education special education

2 books for Children about Autism.

This Is a guest blog by Andrea from A Bundle of Books children’s bookshop in Herne Bay. We were delighted to be asked to support a pre-school in the first ever Schools’ Autism Awareness Week (14 -18 March 2016)

So with a young audience ranging from two and a half years to nearly four what could we find to read?

Isaac and His Amazing Asperger Superpowers! by Melanie Walsh Age 3+Screen Shot 2016-03-31 at 09.26.01.png

A groundbreaking picture book which explains Asperger’s Syndrome in a simple, gentle and positive way to very young children.

Described by the National Autistic Society as “delightful … full of positive messages”. Meet Isaac. He’s a superhero! He might look like everyone else, but he has a kind of autism called Asperger’s. Inside this book he’ll tell you all about what it’s like to have his Asperger superpowers. An essential book for anyone wishing to understand more about Asperger’s Syndrome.

Using a few props to bring the story to life it was a great success!


A couple of other recently published books one for older children and one for adults:

How to look for a Lost Dog by Ann Martin Age 9+

9781474906470-how-to-look-for-a-lost-dog-new

The narrative is entirely from Rose’s viewpoint and her warm and friendly outlook and her degree of self-knowledge give us instant and constant empathy with her. However, such is the skill in the storytelling, it’s also possible to understand the frustration of her father and teachers with her outbursts and sense the humour in some of the situations that arise.

11-year-old Rose is autistic and struggles to understand her classmates. But when her father gives her a stray dog, which she names Rain, the dog becomes her best friend, her anchor in a confusing world. So when Rain goes missing during a storm, Rose refuses to stop looking for her… A touching story from the bestselling author of The Baby-Sitters Club.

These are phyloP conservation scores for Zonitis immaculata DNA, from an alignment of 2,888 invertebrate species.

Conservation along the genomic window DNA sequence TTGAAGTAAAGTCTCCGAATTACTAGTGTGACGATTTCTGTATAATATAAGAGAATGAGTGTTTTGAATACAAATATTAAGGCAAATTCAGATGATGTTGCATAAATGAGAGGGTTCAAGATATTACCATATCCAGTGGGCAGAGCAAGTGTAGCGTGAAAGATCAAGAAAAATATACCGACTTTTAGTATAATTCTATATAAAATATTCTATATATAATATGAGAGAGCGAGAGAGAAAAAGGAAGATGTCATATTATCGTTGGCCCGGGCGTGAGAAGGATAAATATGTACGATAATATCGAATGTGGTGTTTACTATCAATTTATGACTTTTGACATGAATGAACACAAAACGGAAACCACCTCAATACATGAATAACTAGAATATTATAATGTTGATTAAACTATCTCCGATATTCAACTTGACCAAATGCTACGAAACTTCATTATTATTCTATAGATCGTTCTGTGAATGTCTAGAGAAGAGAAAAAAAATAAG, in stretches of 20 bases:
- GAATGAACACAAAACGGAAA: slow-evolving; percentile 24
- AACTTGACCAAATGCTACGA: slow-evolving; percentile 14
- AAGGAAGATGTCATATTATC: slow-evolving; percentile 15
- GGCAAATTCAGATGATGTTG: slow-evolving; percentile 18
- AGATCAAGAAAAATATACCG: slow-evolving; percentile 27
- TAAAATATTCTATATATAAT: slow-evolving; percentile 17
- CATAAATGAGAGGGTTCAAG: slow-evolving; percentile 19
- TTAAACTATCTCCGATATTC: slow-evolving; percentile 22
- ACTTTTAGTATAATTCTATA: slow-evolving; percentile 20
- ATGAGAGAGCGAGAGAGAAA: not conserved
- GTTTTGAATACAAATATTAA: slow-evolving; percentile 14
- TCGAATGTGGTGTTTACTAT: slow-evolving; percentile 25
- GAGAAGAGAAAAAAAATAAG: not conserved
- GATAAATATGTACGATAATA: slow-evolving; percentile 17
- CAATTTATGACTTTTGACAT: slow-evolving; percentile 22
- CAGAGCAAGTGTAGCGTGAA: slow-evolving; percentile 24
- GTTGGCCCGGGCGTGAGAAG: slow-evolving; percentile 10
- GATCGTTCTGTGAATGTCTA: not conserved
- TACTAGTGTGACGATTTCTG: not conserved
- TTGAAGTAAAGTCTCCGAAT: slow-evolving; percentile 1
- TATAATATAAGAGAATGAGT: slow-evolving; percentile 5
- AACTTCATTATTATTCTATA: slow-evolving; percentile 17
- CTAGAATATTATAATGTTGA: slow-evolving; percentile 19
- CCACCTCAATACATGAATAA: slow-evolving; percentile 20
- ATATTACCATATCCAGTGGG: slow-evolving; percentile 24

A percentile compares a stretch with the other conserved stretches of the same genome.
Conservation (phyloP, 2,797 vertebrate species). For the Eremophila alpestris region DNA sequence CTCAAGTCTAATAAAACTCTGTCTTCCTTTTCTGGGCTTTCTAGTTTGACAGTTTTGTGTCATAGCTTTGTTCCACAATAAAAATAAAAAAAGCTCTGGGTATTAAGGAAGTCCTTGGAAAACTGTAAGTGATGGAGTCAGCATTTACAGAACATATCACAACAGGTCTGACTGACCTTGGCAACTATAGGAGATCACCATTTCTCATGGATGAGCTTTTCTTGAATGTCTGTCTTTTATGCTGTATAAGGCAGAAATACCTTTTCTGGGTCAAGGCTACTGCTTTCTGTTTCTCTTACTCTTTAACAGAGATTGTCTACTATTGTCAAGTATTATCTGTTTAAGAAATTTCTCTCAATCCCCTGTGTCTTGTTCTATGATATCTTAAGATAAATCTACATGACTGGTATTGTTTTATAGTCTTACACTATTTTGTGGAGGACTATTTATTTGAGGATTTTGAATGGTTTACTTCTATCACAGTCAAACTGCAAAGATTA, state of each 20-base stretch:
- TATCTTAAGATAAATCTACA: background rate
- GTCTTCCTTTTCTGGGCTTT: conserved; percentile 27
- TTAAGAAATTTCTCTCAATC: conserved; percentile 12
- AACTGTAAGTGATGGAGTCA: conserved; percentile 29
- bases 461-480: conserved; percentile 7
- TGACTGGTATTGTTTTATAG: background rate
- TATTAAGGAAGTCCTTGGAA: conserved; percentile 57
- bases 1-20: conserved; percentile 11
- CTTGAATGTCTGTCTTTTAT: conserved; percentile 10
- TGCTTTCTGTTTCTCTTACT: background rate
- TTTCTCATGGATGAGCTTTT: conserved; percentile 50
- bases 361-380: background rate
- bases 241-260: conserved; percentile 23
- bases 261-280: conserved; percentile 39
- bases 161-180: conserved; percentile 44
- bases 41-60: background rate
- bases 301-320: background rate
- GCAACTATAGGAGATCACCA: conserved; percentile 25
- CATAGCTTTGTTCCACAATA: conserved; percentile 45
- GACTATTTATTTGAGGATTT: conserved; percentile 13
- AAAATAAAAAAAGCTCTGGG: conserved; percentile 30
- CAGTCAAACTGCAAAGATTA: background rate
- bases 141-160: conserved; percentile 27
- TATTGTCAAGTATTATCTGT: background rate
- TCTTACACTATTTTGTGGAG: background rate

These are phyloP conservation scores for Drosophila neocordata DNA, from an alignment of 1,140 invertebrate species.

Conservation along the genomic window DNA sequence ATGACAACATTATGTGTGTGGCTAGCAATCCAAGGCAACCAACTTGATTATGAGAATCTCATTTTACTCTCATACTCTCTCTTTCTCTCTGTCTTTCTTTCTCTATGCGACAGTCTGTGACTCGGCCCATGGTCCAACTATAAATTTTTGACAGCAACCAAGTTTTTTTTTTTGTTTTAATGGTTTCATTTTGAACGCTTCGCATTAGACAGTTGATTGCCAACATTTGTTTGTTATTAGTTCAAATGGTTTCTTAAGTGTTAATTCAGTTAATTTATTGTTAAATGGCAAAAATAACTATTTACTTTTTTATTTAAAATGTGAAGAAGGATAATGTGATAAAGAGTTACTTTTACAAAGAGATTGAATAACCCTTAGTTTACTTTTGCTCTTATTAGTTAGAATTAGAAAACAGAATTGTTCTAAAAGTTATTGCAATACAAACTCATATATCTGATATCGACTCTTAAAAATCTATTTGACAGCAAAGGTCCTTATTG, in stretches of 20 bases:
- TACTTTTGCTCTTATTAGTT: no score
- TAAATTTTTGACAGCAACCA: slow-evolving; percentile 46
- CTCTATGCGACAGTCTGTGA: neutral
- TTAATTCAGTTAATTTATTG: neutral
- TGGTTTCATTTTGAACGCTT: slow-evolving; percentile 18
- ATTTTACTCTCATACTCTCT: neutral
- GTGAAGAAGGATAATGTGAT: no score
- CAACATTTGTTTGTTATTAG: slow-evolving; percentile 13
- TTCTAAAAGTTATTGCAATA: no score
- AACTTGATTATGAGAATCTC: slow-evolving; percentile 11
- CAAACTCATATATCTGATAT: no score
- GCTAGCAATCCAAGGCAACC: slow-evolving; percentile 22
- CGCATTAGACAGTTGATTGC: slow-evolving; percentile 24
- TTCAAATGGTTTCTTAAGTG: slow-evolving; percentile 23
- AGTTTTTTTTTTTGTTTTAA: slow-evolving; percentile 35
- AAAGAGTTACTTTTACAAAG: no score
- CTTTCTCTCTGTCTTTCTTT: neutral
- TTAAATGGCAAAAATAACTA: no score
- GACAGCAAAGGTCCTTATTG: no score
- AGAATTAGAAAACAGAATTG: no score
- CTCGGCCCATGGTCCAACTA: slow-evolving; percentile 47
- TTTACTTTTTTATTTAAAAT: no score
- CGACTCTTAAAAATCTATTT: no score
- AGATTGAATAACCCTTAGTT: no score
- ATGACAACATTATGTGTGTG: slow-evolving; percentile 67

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2 comments

  1. Stories are such a great way to introduce and provide awareness of Autism and Asperger’s as they are relatable to children and are a central tool of learning (Cremin et al, 2015). Children do, however need to be able to relate the story to experiences that they have already had in order for them to access the material (Kimber et al, 1995). Stories also tend to be more memorable to children (Fletcher, 2015).

    Cremin, T., Reedy, D., Bearne, E. and Dombey, H. (2015) Teaching English creatively. Oxon: Routledge.
    Fletcher, J. (2015) Learning through stories [Lecture to BA PTE Year 2] U71128: Enquiring in the Humanities. Oxford Brookes University. 17 November, 2015.
    Kimber, D., Clough, N., Forrest, M., Harnett, P., Menter, I. and Newman, E. (1995) Humanities in Primary Education. London: David Fulton Publishers Ltd.

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